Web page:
Saluting Public Servants

No matter if it’s a war, recession, or a natural disaster, public servants are at work and on call to serve their fellow Americans. These men and women find cures to diseases, advance technology, improve our education system, inspect our food, protect our air and water, take care of our veterans, keep our country safe, and build strong and safe communities across the nation.   

They make America work and solve problems no one else can handle. And they're proud of it. Since 1985, the first week of May has been designated Public Service Recognition Week to recognize their tremendous contributions to the country.    

The Highest Calling - Serving Others 

Every American relies on public servants whether they know it or not. Health officials from the Centers for Disease Control and National Institutes of Health, for example, work to develop new vaccines for deadly diseases. Department of Veterans Affairs doctors and nurses take care of our veterans returning home from war. Social Security Administration officials issue our retirement checks. TSA officers keep bombs off the planes. The list goes on.    

But lately, these employees have been under severe attacks from members of Congress who appear to pledge alliance not to the American people but their campaign contributors. There have been attempts to privatize the VA and TSA, for example. Proposals have been floated to take away public servants' voice at work. And although federal employees didn't start this financial mess, they have been forced to pay $182 billion in lost pay and retirement benefits just so more tax cuts can be given to the wealthy and powerful few. AFGE is fighting to give public servants the 5.3% catch-up pay they deserve next year.  

"Federal employees are job and profit creators. They shop. They eat out. They vacation. They pay taxes," Cox said. "They've paid more than their fair share to help dig us out of the Great Recession. Now that we’re on the road to recovery, it’s time for Congress to help employees make up some of that lost ground.”     

Budget cuts wreak havoc on local economies. Fort Huachuca, located near the U.S.-Mexico border in Sierra Vista, Ariz., for example, has lost 1,100 civilian positions in recent years due to massive budget cuts.     

Local residents are seeing the effects of the federal budget cuts on area businesses and service providers who depend on the base and its workers for their own living. Job cuts at the base have taken their toll on the housing and real estate markets in Sierra Vista. More cuts would turn this town into a welfare city, as one local resident said.  

We need to build and move this country forward, not allow good paying jobs to wither away.    

A New Generation of Public Servants    

To move this country forward, we need a new generation of civil servants to carry on the legacy of those who have retired or are about to. With nearly 600,000 federal government employees eligible to retire by September 2017, we need all hands on deck to recruit young people into public service.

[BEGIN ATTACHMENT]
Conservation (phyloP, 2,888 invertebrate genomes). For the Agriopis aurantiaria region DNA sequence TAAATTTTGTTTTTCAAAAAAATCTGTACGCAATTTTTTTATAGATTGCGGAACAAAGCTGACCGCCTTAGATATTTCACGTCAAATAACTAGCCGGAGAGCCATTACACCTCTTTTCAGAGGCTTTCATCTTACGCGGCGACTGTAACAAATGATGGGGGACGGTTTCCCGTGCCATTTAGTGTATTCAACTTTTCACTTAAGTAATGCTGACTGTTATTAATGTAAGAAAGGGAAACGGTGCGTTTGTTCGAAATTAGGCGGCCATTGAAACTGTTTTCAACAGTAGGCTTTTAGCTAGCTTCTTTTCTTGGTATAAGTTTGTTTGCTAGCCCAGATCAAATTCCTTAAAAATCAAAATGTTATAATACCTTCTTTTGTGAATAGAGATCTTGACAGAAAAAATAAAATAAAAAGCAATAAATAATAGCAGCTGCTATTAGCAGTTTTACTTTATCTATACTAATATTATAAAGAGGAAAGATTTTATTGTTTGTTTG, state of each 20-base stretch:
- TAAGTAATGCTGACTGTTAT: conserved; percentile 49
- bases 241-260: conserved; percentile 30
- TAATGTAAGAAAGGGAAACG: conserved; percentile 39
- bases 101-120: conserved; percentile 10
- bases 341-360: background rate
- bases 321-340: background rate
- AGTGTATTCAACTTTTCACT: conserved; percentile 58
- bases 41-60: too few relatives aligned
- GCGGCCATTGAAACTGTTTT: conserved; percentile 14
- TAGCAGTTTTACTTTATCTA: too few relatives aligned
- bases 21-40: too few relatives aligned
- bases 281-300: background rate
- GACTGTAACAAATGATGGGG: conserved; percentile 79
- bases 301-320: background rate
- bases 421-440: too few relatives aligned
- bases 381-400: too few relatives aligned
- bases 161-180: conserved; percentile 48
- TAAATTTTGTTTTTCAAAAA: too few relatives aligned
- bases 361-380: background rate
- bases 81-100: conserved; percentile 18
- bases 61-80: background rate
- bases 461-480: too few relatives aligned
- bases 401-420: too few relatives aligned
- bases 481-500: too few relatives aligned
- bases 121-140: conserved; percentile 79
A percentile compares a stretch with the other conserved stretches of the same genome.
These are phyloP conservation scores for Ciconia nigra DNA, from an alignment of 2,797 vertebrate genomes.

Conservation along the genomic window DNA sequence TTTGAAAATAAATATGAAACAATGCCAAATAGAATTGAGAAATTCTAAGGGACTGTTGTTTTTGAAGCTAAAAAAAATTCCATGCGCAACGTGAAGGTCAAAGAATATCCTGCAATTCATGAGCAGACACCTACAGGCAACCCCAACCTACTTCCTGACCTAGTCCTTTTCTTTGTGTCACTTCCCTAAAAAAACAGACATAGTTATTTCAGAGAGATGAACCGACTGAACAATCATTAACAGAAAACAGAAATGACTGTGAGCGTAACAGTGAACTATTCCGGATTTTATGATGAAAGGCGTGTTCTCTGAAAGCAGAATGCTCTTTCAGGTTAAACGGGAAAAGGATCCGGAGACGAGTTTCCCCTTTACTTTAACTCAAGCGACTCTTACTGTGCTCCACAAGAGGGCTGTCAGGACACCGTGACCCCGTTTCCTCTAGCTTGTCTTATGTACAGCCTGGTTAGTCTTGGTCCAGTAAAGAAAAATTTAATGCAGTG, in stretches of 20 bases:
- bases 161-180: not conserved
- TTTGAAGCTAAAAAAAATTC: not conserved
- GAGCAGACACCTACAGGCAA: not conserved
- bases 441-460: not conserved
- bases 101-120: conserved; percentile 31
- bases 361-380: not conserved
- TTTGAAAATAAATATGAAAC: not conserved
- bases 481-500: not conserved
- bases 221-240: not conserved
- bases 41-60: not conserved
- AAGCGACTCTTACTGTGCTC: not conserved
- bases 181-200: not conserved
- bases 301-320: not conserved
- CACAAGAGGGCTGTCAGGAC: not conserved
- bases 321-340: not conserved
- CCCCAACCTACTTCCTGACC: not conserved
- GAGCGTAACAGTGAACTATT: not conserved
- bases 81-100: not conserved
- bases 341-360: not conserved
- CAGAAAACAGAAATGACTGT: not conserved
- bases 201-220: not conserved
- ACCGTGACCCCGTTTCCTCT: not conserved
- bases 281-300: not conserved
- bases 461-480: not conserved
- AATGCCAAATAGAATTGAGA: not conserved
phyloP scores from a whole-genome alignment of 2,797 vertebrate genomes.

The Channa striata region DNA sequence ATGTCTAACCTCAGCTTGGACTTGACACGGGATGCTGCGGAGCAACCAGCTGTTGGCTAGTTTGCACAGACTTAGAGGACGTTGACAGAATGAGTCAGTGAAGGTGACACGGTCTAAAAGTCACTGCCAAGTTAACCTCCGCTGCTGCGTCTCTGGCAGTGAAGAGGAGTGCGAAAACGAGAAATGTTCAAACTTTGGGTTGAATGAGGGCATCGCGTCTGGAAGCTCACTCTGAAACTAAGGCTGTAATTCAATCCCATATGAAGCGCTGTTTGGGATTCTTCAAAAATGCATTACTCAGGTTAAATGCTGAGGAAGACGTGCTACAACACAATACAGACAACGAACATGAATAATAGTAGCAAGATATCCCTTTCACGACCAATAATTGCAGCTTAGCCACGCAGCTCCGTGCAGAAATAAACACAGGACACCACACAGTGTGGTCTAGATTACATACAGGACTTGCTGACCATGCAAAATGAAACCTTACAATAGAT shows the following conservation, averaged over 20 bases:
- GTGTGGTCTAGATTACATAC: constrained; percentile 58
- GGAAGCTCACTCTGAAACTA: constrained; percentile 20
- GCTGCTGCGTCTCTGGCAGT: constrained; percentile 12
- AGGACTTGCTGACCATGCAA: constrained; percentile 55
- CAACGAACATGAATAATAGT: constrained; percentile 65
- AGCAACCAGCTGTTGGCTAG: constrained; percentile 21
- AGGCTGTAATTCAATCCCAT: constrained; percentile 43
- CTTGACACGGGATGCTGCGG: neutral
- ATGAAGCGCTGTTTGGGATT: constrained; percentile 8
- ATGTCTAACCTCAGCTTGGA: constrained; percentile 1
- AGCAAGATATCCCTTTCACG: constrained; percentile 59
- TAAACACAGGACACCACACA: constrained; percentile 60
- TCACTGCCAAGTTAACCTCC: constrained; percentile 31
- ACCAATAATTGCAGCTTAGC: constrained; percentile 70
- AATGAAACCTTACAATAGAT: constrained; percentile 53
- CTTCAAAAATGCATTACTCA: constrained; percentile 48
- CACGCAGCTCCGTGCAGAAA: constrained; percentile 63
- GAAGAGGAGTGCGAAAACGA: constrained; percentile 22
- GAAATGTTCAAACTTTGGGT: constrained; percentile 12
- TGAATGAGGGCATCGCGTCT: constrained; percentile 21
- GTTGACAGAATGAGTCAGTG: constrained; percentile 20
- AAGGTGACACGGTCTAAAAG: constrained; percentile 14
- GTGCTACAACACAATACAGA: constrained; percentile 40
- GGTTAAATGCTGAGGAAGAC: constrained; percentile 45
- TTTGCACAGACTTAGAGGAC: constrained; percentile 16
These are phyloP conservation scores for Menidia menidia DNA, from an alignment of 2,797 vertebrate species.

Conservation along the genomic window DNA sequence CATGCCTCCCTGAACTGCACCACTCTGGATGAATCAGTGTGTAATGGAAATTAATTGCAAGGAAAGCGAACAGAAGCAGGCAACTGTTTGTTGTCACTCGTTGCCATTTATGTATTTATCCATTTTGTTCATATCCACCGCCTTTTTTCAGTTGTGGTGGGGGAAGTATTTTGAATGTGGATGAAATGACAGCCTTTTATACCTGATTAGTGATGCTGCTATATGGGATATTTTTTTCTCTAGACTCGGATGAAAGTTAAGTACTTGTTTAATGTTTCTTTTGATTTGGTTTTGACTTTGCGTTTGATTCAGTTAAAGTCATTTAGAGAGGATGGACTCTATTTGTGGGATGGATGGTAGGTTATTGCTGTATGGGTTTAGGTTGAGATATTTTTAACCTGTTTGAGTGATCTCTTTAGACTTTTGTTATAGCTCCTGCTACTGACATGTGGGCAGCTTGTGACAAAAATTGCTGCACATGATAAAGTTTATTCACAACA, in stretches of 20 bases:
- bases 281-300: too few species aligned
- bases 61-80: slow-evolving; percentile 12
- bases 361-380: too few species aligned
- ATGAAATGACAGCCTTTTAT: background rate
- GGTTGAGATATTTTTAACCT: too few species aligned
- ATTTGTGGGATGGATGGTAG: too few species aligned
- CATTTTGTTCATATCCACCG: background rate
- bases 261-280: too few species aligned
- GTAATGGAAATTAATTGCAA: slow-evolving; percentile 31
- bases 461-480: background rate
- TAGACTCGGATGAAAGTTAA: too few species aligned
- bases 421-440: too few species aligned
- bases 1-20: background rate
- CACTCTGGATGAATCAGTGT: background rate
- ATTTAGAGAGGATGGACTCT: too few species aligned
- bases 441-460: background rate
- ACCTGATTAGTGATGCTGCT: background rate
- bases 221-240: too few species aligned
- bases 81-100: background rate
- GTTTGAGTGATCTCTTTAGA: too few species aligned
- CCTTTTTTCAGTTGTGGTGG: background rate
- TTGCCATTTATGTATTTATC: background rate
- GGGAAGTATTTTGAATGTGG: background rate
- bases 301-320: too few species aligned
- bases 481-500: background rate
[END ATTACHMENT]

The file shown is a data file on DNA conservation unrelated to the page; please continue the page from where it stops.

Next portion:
But attracting the best and brightest won’t be easy considering pay and benefit cuts, congressional attacks against workplace rights, and a constant threat of government shutdown. Millennials do want to serve – government agencies are among their ideal employers – but we need to make it easier for them to do so and make them feel valued.    

AFGE's Young Organizing Unionists for the Next Generation (Y.O.U.N.G) program seeks to engage young workers and make their experience in public service a meaningful one. YOUNG is constantly reaching out to public servants under 40 to provide them with the tools they need to advocate for and defend their rights on the job. The program also creates a path for young workers to lead and champion change within the labor movement.

Public service has long been an avenue for those seeking to serve their country and give back to their communities. Let’s make it easier for young people to serve!     

Honoring Those Who Serve  

This year, Congresswoman Eleanor Holmes Norton of the District of Columbia is taking the lead to honor our country’s public servants for their hard work and dedication through good and bad times. She plans to introduce a resolution when the U.S. House of Representatives returns from recess during the week of May 9.     

“Federal workers served the nation with extra energy during the worst recession since the Great Depression,” Norton said.  “In return for sacrifices in pay and benefits, Congress often kicked federal workers while they were down.  My resolution, for which I am seeking cosponsors, reminds the country in some detail of its good fortune in having the best public workforce in the world.”    

The resolution details the work of public servants who touch the lives of every American. It also calls on members of Congress to stop targeting these employees’ pay and benefits for deficit reduction.   

AFGE President J. David Cox Sr. praised the congresswoman for her passion for serving the American people and her tremendous support for the men and women who deliver government services. 

“We need more leaders who understand what it takes to move this country forward,” Cox said. “Government employees work daily to ensure Americans get the services that they deserve. AFGE is so proud to be their home.”  

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